In five years’ time Aucklanders may be using single smart-card tickets to travel on any mode of transport across Auckland — and enjoying real-time reports on bus arrival times, via their mobile phones and bus-stop screens.
That vision took a big step forward in December, when funding to investigate the plan was approved by Land Transport New Zealand. The funding will allow the Auckland Regional Transport Authority to take Auckland’s integrated ticketing project to the next stage and develop a business case, says ARTA’s latest quarterly report, which was presented at the Auckland Regional Council’s Transport Policy Committee meeting in December.
Land Transport NZ has also set up an integrated ticketing national working group, to investigate a national solution. ARTA is a member of this group.
“[The funding] is a big, positive step for this project,” says ARTA spokeswoman Sharon Hunter.
The project involves deploying an integrated ticketing system, based on electronic cards, and also a real-time information system for passengers. An interim paper-based integration ticket will be rolled out in 2008, in time for the opening of a new bus-way, while the electronic tickets, or smart cards, are expected to be deployed in 2010, says Hunter.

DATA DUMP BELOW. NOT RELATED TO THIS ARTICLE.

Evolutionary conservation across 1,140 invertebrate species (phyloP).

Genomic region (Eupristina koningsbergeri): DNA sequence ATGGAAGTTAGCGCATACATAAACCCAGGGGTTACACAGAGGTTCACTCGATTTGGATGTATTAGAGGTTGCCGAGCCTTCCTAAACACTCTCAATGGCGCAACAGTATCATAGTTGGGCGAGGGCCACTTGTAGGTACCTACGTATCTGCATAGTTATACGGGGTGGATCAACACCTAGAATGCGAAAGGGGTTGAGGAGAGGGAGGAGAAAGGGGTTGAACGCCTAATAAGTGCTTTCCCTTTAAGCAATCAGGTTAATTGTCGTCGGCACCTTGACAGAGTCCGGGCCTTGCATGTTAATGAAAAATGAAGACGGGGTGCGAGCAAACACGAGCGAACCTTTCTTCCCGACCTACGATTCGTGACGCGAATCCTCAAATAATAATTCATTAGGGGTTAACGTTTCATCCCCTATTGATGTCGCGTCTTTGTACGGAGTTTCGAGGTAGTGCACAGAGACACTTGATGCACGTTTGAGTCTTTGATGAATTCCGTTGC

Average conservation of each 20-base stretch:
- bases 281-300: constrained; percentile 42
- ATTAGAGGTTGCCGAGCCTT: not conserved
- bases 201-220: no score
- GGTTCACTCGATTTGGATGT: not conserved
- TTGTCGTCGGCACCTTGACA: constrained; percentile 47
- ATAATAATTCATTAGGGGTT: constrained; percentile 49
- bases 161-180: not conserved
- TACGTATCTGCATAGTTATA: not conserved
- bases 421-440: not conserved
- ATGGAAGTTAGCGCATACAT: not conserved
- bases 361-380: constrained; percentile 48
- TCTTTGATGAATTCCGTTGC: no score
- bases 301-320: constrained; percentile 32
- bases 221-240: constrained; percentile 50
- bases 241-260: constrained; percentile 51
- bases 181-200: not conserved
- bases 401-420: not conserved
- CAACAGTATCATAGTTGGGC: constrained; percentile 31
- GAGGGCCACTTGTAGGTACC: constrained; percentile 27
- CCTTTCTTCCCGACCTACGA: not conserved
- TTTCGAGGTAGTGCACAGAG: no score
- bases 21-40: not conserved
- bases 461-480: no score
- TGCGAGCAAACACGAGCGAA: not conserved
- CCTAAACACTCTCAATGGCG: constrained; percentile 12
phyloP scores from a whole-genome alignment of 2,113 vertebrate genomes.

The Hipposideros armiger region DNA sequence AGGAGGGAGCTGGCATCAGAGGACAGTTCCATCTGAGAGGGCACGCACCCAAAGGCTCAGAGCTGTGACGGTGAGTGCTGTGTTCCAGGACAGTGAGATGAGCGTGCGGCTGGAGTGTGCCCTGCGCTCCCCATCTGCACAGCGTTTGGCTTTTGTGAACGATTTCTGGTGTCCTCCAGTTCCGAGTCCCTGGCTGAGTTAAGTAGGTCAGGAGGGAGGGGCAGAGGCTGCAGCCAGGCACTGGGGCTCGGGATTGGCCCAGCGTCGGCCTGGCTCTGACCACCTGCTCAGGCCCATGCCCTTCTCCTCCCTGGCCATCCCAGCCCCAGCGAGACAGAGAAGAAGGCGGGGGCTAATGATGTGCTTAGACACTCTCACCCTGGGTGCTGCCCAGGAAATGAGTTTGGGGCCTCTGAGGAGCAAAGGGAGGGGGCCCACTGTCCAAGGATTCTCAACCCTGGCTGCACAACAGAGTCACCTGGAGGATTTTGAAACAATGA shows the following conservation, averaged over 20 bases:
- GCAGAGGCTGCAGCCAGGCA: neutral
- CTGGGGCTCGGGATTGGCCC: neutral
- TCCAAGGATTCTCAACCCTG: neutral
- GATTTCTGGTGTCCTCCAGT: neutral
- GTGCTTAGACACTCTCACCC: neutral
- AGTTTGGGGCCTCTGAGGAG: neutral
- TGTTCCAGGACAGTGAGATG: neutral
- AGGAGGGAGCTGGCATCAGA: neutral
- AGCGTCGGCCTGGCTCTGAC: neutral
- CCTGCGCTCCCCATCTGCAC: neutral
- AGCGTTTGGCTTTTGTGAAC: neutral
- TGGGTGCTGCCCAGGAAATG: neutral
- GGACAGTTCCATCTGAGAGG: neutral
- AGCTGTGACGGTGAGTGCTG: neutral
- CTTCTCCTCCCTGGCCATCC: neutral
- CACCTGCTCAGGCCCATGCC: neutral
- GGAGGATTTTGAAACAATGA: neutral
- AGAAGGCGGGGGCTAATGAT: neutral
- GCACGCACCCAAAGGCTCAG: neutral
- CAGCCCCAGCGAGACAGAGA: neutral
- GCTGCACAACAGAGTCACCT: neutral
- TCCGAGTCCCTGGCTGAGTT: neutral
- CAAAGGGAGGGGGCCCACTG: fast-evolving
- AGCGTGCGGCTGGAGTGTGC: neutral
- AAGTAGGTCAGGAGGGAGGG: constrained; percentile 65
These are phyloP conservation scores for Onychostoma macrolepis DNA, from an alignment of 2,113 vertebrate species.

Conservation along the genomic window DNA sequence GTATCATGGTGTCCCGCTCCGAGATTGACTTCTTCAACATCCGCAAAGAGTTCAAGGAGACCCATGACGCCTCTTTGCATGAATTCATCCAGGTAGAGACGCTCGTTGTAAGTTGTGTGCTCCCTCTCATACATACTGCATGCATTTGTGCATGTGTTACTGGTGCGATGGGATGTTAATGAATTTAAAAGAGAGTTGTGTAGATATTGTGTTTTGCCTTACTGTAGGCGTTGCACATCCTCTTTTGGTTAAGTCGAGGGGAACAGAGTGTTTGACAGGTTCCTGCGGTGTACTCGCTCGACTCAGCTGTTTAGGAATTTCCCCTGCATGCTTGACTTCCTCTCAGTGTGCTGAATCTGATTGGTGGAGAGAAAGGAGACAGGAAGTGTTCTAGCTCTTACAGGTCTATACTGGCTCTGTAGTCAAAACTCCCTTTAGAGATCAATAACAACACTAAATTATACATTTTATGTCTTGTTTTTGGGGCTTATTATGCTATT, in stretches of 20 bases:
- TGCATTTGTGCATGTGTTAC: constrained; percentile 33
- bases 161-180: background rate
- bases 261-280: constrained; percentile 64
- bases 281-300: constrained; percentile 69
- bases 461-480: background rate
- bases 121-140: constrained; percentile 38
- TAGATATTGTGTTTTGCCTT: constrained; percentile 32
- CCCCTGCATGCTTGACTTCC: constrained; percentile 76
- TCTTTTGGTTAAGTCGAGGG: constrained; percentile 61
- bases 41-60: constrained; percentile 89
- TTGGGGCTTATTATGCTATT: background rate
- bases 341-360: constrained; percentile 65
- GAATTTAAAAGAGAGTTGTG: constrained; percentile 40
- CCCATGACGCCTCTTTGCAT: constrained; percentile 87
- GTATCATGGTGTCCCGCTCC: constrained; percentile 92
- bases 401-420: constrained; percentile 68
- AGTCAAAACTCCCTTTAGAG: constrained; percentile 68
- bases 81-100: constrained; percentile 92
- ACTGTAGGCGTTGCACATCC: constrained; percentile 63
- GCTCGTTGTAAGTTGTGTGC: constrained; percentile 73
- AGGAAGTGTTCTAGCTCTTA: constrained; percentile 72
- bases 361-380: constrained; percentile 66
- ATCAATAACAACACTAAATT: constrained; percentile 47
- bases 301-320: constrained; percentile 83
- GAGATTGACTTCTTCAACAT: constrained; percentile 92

“This is an incredibly complex project, [which] will take three to five years to complete,” says Hunter.
She expects the business case to be finalised in March or April this year.
According to council documents, ARTA has already bought Auckland City’s existing transport information system and is taking over supplier contracts with Vodafone and systems integrator Technisyst, ZDNet Australia reported in September.
Officials have also taken a close look at a project called “Transit Tracker” in Portland, Oregon. The Portland system, like Auckland’s, is based on in-vehicle GPS, with electronic signage at all stops. The system also provides access to real-time passenger information via mobile phone and online. Each stop has a unique number, allowing users to receive location-based electronic updates on their transport options, says the website.
In the past, many integrated ticketing projects have been problematic. Sydney commuters were promised smart-card ticketing for the Sydney Olympics, but, after a series of technical problems and a legal dispute between suppliers, seven years on it still hasn’t arrived. Brisbane was also promised integrated ticketing by 1993, but it wasn’t delivered until 2004, according to ZDNet.
Auckland City Council also plans to deploy a pre-emptive signalling system, which would allow buses to be given priority over other traffic at major intersections.